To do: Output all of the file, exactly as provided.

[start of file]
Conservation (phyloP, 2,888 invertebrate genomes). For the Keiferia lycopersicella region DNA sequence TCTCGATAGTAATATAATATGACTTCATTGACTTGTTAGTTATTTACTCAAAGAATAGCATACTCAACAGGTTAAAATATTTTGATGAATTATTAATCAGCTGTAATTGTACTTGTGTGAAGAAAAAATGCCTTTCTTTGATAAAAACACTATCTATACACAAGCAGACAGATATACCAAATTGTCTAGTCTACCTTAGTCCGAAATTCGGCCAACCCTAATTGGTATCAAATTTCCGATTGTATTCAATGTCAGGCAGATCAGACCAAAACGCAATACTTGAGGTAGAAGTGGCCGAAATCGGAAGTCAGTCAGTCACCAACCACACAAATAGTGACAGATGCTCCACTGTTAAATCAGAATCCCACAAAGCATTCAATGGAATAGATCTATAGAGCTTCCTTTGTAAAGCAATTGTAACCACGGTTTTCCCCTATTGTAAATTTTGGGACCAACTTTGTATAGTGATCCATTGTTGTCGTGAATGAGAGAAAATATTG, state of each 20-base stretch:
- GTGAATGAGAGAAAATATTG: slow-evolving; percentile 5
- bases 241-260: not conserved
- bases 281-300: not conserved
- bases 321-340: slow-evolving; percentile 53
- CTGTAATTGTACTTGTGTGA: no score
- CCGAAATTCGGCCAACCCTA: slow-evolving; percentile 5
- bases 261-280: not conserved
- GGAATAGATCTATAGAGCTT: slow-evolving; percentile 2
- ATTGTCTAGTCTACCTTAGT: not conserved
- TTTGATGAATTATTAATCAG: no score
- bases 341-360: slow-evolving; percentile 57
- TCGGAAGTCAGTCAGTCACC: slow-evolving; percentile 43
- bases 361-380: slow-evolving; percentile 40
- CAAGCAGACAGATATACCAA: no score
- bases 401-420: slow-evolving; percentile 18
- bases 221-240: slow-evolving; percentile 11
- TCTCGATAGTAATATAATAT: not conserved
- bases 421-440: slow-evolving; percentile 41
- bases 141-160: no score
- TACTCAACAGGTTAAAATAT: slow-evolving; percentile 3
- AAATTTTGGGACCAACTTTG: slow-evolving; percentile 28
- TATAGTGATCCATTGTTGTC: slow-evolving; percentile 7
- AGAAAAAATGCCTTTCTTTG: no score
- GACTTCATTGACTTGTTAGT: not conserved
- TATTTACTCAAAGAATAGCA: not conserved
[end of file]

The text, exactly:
Conservation (phyloP, 2,888 invertebrate genomes). For the Keiferia lycopersicella region DNA sequence TCTCGATAGTAATATAATATGACTTCATTGACTTGTTAGTTATTTACTCAAAGAATAGCATACTCAACAGGTTAAAATATTTTGATGAATTATTAATCAGCTGTAATTGTACTTGTGTGAAGAAAAAATGCCTTTCTTTGATAAAAACACTATCTATACACAAGCAGACAGATATACCAAATTGTCTAGTCTACCTTAGTCCGAAATTCGGCCAACCCTAATTGGTATCAAATTTCCGATTGTATTCAATGTCAGGCAGATCAGACCAAAACGCAATACTTGAGGTAGAAGTGGCCGAAATCGGAAGTCAGTCAGTCACCAACCACACAAATAGTGACAGATGCTCCACTGTTAAATCAGAATCCCACAAAGCATTCAATGGAATAGATCTATAGAGCTTCCTTTGTAAAGCAATTGTAACCACGGTTTTCCCCTATTGTAAATTTTGGGACCAACTTTGTATAGTGATCCATTGTTGTCGTGAATGAGAGAAAATATTG, state of each 20-base stretch:
- GTGAATGAGAGAAAATATTG: slow-evolving; percentile 5
- bases 241-260: not conserved
- bases 281-300: not conserved
- bases 321-340: slow-evolving; percentile 53
- CTGTAATTGTACTTGTGTGA: no score
- CCGAAATTCGGCCAACCCTA: slow-evolving; percentile 5
- bases 261-280: not conserved
- GGAATAGATCTATAGAGCTT: slow-evolving; percentile 2
- ATTGTCTAGTCTACCTTAGT: not conserved
- TTTGATGAATTATTAATCAG: no score
- bases 341-360: slow-evolving; percentile 57
- TCGGAAGTCAGTCAGTCACC: slow-evolving; percentile 43
- bases 361-380: slow-evolving; percentile 40
- CAAGCAGACAGATATACCAA: no score
- bases 401-420: slow-evolving; percentile 18
- bases 221-240: slow-evolving; percentile 11
- TCTCGATAGTAATATAATAT: not conserved
- bases 421-440: slow-evolving; percentile 41
- bases 141-160: no score
- TACTCAACAGGTTAAAATAT: slow-evolving; percentile 3
- AAATTTTGGGACCAACTTTG: slow-evolving; percentile 28
- TATAGTGATCCATTGTTGTC: slow-evolving; percentile 7
- AGAAAAAATGCCTTTCTTTG: no score
- GACTTCATTGACTTGTTAGT: not conserved
- TATTTACTCAAAGAATAGCA: not conserved